Manual experiments with new Crimson Hour


Nikhil Warrier

On Friday, Nov. 3, Manual will attempt a trial run of its first Crimson Hour. The original idea was proposed to the administration during the 2016-17 school year but has resurfaced as a viable option this year.

The goal for Crimson Hour is to provide time for students to complete tasks that they otherwise would not be able to complete. Students can utilize 30 minutes for lunch and the other half of the period to conference with teachers, visit the guidance office or receive extra aide for a class.

Administrators are still considering how annually this will occur, whether it be once every week, every two weeks or even every six weeks. Friday’s results will have an effect on this.

Ms. Erin Moss (Chemistry) feels that the extra time during the day could help kids take more responsibility for their learning.

“If you had more targeted interaction and small group study sessions, that could be beneficial. Having kids makeup labs or other projects during school instead of having to stay after would be nice,” Moss said.  

AP teachers contribute to a majority of the opponents to this new proposal, they fear that a constant reduction of class time could lead to less content covered by the strict AP test date.

Hypothetically, over the course of a full school year until the first AP test date, there would be 169 days of instruction.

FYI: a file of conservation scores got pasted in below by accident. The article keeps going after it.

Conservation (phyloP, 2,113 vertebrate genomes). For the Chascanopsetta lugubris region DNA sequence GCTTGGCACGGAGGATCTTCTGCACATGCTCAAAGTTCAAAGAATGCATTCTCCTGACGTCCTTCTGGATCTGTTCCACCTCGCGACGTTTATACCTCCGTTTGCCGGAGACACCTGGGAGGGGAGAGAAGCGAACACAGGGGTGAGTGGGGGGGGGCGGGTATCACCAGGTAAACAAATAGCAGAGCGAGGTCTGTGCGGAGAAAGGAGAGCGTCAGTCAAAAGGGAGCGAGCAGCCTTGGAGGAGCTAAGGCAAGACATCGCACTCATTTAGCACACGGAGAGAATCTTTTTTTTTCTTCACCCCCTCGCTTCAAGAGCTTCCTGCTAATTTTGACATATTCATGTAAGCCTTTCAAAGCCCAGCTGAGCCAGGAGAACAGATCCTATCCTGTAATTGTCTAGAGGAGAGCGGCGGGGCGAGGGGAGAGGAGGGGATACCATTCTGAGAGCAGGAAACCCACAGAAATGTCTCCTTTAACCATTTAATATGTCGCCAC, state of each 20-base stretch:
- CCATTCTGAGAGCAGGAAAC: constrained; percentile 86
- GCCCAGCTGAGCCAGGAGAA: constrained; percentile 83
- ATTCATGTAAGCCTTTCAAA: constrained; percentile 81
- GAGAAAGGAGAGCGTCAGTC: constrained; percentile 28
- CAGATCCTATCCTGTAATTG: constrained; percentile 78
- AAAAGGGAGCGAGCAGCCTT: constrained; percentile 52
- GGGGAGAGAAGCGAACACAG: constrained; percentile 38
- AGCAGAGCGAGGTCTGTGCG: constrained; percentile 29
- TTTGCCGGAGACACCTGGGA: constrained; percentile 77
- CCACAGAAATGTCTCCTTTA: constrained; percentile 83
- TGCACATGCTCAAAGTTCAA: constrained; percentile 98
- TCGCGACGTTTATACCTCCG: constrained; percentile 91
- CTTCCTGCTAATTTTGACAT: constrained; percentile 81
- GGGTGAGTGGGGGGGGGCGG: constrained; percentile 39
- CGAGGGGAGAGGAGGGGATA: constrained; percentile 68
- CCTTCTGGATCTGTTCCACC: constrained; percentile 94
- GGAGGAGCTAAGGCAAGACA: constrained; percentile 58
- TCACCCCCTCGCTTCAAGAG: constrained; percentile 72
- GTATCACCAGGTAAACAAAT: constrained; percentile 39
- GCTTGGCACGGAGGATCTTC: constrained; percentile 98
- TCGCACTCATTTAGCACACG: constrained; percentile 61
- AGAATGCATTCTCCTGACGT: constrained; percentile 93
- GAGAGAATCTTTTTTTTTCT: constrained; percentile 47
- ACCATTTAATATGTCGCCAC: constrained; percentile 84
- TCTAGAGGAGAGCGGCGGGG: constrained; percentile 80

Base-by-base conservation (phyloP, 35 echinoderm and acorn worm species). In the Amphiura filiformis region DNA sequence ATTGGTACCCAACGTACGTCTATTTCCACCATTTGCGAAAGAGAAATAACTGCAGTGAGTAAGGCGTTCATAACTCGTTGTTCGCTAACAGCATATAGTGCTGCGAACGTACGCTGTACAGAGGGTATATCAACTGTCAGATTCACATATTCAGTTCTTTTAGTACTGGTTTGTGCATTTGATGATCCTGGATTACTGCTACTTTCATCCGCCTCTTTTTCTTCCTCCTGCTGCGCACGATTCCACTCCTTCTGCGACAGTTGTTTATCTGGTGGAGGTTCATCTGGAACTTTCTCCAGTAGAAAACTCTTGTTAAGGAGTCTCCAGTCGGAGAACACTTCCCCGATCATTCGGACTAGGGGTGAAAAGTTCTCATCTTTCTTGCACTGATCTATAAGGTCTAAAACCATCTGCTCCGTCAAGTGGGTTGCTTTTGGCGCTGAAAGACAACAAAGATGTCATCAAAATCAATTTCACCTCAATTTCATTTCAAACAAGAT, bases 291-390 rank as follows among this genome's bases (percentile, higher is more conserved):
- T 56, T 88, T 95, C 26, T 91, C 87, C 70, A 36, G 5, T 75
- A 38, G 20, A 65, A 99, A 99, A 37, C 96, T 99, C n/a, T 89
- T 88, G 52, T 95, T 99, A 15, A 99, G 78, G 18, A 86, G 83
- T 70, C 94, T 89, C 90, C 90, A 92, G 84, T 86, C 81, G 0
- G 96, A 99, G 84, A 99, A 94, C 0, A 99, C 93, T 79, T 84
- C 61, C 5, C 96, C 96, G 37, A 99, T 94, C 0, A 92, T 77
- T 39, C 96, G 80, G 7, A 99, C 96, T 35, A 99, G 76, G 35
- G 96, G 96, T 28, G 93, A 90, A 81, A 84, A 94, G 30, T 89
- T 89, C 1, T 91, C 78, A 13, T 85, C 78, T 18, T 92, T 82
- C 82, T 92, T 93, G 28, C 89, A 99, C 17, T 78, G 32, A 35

The Manual administration is still in the process of finalizing plans for an actual Crimson Hour, but Friday’s outcome could stand as a representation of how students will utilize their time.

Lilly Gonzalez (10, MST) is one of many students who could benefit from having implemented work-time in her schedule.

“I believe that the Crimson Hour is really a great opportunity for students to catch up on academics, destress, or even get active physically. In addition, many students do not have a study skills,” Gonzalez said.

Additionally, the Crimson Hour could serve extremely beneficial for students participating in science fair competitions; the extra time could allow for in-school research.

“I think it [Crimson Hour] would be a great idea for Manual. Personally, I am using the time to get help from teachers that stay for after school help on days where I cannot stay. I think it [Crimson Hour] could help students with science fair by allowing them to do research in the library, work on their paper, or practice their presentations,” Minh Tran (11, MST) said.

Assistant Principal Bryan Crady has had the biggest influence in the planning of Crimson Hour.

Bryan Crady on Crimson Hour from duPont Manual on Vimeo.

Check ManualRedEye for coverage on the outcome of this year’s Crimson Hour.